Monday Morning – September 8, 2008
In this new world of changing political landscapes, Hockey Moms and Soccer Moms are pretty much synonymous. The notion that either would be different from pit-bulls in only one respect – lipstick – is enough to put a non-partisan smile on just about anyone’s face. The difference between hockey and soccer would only indicate the ready accessibility of ice. The farther north, the more likely you’d find a hockey mom, though right here in Southern California I’ve got a card carrying hockey mom for a sister. (We’ve got that ice in enclosed rinks right here even in the heat of summer.) Whether it’s hockey or soccer, the moms have become target market for politicians. Win them over, and you’ve really got something.
It seems that every political season brings a new word or phrase that permeates the discussion; this year – “vetting.” These words catch on. You’ll hear them used sparsely early on, and then the frequency proliferates until pretty soon everybody has the hang of it. For this year’s winner, the root word is vet. It’s not the noun form, which is much more familiar as in short for veterinarian. Or veteran. This would be the verb form. Turns out the root word is the same as the animal doctor – who “examines.” According to the dictionary, to vet is “to appraise, verify, or check for accuracy, authenticity, or validity” which is what Presidential candidates are supposed to do when they consider a running mate.
In this thing we call the blogosphere, I can track how often a LeaderFOCUS gets read. I can’t tell who reads it, but sometimes one of my little essays takes off. One of those is the piece I wrote called “In Praise of Oratory.” I’m not sure why, but it is the second most read piece on my blog. It somehow shows up on Internet searches, I suppose. Or it gets passed around from reader to reader. I wrote about the lost art of public speaking – and how few there are who have mastered the craft. I talked about a young politician raised by a single mom and grew up on mean streets and managed to get the attention of some of the highest rated schools in America and then emerged as a powerful rhetorician. His compelling speech at the 2004 Democrat Convention launched an unlikely career.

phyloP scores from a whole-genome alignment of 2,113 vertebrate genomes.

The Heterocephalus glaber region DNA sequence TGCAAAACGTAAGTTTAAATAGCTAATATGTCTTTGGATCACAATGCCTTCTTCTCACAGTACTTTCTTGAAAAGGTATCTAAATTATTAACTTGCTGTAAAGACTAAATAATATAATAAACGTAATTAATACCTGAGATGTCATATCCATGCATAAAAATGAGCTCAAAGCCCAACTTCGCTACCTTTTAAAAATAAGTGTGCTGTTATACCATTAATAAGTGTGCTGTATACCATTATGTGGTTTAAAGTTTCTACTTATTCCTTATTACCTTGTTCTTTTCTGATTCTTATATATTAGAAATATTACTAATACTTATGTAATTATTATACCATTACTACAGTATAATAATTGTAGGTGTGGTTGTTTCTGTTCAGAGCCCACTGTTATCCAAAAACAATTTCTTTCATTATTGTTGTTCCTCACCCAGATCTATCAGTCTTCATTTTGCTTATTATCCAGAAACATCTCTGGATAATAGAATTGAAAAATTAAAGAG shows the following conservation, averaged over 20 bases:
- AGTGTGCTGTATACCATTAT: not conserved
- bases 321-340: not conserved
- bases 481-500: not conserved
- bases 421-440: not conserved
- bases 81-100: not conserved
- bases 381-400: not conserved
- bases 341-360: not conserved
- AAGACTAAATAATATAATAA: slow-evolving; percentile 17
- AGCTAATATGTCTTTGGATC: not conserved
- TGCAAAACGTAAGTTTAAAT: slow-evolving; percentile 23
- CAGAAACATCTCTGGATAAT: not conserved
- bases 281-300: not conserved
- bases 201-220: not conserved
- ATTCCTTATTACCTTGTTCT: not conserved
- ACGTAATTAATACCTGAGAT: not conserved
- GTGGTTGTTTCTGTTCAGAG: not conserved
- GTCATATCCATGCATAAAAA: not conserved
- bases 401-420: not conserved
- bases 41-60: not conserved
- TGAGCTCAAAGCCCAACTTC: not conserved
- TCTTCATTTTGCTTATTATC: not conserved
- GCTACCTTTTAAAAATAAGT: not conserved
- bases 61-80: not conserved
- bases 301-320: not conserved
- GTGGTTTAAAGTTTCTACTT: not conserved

I’m left to scratch my head wondering why so few public leaders pay attention to the power and the benefit and the effectiveness of the classic discipline of oratory. Some of them employ brilliant speech writers who serve up powerful phrases and piercing logic and compelling punch lines, but even with the teleprompter right there, they cannot deliver those lines. If a good number-cruncher took the time, they could calculate the cost per phrase. Factor in the weighty issues that hang in the balance, you could put a staggering price tag on the value of each word. But the inability to deliver leaves those pricey sentences on the trash heap of forgotten verbiage. There’s nothing more disappointing than a politician who has the right ideas, but can’t persuade the people.
Now we’ve heard some powerful communicators these past couple of weeks. To call it oratory may be generous. But compelling. Energizing. Persuasive. If you looked and listened, you will have heard it.
I was on the airplane with Carolyn when the news broke. We just pulled up to the gate. I turned on my cell phone with the data connection, and up popped the headline. “McCain Announces His Choice for Running Mate.” I read it out loud, and suddenly, the entire passenger compartment went silent. Everyone stopped cold. They looked my direction. McCain’s eagerly anticipated pick was apparently made while we were in the air; and the secret was well kept. Everyone perked up. I looked for a familiar name in the text – Romney, Huckabee, Giuliani, Lieberman. I squinted over a name I’d never seen before – “Palin.” I had no idea how to pronounce it.
“I’ve never heard of him…” I said. Perplexed. Everyone else looked puzzled. “Pal-in” was my attempt.
A couple rows up, a guy turned and said, “Sarah Palin. Governor of Alaska.”
“Whoa,” I said in amazement as I noticed the first name. “I’ve never heard of her.“ It was one more embarrassing moment out there in a public place.
After that speech last week, Sarah Palin is no longer an unknown. With a hint of Fargo in her voice, she stepped up to the mike and after a couple minutes settling in, she launched the speech of a lifetime. Even veteran talking heads were left tongue tied. A political bomb went off. The pundits, usually self-assured and poised, were shell-shocked.
I’m not ready to call it oratory. But it was a speech. A stem-winder. A barn-burner. It connected. It launched a career. “A star is born,” one commentator said. Another called it the emergence of an “instant legend.” (That could well be an oxymoron of the first rank, but who cares?)
I’ve already confessed, I’m a soft touch for a great speech. They are all too rare these days. Somehow, I do believe that Obama raised the bar in 2004. Others, now, have trained like Olympians to reach that bar; and the effect has been nothing short of stunning. Even Hillary has improved. Obama hit the mark again in Denver. Then you’ve got Romney and Giuliani. And now, Sarah.
Staying power is no small thing in this pressure cooker of American politics. (“Was she properly “vetted” by the McCain camp?” They’ll keep asking.) As a leader, you know how hard it is to sustain serious momentum.
But on this Monday morning, maybe it’s time to put some lipstick on that pit-bull, and get after it. Just like Sarah did.
Copyright Kenneth E Kemp, 2008